PLAINVILLE — Voters have approved a nearly $1 million spending increase for town government and the school system, though town officials believe they can stave off a tax hike by using reserve funds.
The $23.6 million municipal budget for the next fiscal year was approved Tuesday by 377 voters, with 90 ballots cast in opposition, while the $39.8 million Board of Education budget received 359 votes in favor and 106 votes against. According to the town clerk’s office, only 4 percent of registered voters cast a ballot, which is less than usual.
Town Council Chairperson Katherine Pugliese said she feels the results show that voters think the budget successfully balances maintaining services and keeping spending down.
“We are in great shape. Plainville is in a good spot in terms of what we can do next year and again we’re very, very cognizant of the pressure Plainville and other towns face,” she said.
Much of the $957,761 spending increase is offset by the use of the unassigned fund balance, effectively the town’s savings account.
Though spending will be increasing, Town Manager Robert Lee believes the town will avoid a mill rate increase and keep taxes flat for residents for a second consecutive year. Along with the use of the unassigned fund balance, he’s anticipating that the town’s allotment of state education grants could increase by $200,000.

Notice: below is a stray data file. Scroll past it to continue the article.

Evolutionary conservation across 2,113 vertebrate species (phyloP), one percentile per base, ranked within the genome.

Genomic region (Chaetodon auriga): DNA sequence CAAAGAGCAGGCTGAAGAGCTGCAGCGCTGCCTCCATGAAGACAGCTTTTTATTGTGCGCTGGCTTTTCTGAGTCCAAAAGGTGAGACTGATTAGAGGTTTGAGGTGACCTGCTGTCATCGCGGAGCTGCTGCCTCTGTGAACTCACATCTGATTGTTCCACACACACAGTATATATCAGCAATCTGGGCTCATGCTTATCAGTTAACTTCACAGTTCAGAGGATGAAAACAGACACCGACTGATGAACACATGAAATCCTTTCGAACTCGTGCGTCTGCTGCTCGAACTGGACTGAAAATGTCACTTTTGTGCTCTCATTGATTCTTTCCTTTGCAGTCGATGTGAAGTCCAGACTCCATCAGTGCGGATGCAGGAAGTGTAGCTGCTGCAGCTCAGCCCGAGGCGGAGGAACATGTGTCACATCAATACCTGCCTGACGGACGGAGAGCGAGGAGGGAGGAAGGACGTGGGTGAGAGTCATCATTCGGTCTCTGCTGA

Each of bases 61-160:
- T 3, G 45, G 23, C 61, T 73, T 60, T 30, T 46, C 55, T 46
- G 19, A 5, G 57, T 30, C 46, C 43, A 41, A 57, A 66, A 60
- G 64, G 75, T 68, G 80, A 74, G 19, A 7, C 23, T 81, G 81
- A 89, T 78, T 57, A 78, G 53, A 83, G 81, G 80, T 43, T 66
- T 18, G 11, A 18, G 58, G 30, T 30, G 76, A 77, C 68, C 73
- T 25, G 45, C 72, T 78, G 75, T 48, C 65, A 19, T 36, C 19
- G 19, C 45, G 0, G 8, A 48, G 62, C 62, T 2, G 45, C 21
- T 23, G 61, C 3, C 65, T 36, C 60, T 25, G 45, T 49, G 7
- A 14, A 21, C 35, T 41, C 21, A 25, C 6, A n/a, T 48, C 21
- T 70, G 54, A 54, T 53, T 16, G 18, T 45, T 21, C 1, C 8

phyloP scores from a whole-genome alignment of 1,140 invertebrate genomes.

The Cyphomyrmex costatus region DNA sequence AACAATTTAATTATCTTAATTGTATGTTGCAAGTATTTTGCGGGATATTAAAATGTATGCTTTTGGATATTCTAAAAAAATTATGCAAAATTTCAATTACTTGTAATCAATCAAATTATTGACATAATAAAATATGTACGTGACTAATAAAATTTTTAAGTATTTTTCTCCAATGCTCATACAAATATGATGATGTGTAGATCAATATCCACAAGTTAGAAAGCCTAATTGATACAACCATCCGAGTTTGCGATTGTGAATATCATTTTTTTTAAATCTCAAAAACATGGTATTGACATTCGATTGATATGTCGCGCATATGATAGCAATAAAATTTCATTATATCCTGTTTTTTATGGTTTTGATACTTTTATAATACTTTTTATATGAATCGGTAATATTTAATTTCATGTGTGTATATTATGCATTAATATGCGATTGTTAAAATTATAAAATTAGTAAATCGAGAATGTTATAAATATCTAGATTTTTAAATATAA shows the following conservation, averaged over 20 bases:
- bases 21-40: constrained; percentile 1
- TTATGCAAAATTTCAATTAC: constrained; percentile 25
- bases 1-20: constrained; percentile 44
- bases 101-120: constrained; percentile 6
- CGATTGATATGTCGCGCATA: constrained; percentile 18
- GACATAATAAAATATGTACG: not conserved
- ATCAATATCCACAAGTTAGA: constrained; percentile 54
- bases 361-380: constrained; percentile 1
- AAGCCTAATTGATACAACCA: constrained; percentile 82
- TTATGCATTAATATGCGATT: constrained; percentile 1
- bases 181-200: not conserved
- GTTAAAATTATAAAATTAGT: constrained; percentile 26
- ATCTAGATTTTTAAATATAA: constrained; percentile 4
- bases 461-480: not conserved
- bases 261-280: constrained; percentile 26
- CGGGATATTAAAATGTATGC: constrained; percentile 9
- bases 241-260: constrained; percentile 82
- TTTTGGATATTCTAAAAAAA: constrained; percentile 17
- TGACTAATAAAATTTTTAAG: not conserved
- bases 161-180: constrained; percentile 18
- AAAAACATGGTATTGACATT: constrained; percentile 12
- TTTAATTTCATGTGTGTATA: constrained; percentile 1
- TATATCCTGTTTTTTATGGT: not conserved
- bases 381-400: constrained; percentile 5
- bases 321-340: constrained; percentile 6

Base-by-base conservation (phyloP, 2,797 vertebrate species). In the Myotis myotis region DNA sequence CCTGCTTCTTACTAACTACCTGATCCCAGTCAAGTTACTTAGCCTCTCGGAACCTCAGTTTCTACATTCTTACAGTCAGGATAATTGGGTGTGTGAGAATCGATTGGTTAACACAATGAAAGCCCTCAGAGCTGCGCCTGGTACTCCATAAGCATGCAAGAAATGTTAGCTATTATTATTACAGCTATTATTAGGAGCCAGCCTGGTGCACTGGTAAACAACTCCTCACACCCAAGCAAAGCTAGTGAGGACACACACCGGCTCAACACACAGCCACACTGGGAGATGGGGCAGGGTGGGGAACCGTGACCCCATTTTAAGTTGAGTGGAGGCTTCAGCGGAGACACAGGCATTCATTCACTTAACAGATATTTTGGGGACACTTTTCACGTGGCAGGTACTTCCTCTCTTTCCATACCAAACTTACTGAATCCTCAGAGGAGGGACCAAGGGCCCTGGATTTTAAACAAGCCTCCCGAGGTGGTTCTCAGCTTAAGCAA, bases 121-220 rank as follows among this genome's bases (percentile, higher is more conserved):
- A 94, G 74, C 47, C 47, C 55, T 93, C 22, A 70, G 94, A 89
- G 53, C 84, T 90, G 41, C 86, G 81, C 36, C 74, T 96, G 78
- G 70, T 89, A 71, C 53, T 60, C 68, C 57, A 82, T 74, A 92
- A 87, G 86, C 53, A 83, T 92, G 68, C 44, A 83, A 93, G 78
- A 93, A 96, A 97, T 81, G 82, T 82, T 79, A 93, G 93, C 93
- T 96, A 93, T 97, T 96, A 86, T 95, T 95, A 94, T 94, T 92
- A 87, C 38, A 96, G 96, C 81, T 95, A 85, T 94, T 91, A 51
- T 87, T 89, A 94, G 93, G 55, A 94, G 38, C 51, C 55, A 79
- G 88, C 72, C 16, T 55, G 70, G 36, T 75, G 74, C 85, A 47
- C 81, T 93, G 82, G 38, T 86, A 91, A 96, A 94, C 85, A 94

“I think it’s pretty safe to say we’re probably going to get that additional $200,000,” Lee said.
If the additional funding money does come through, the mill rate would increase by 0.09 mills, in which case he believes the Town Council would move to use other revenue to shore up the difference and keep the rate at its current 34.62 mills.
Pugliese said the Town Council will likely vote to adopt a mill rate at its May 17 meeting.
After casting his ballot, Jason McCormack said he feels the budget is in line with increasing salaries and supporting the town’s schools.
“This town has a great school system and anything we can do to support education and the kids in town, I am for,” he said.
Though she feels the municipal side of the budget is fair, Chris Rich said she’s concerned that the education budget continues to rise every year.
“We always feel the education part is too high,” she said. “Every year it goes up, up, up.”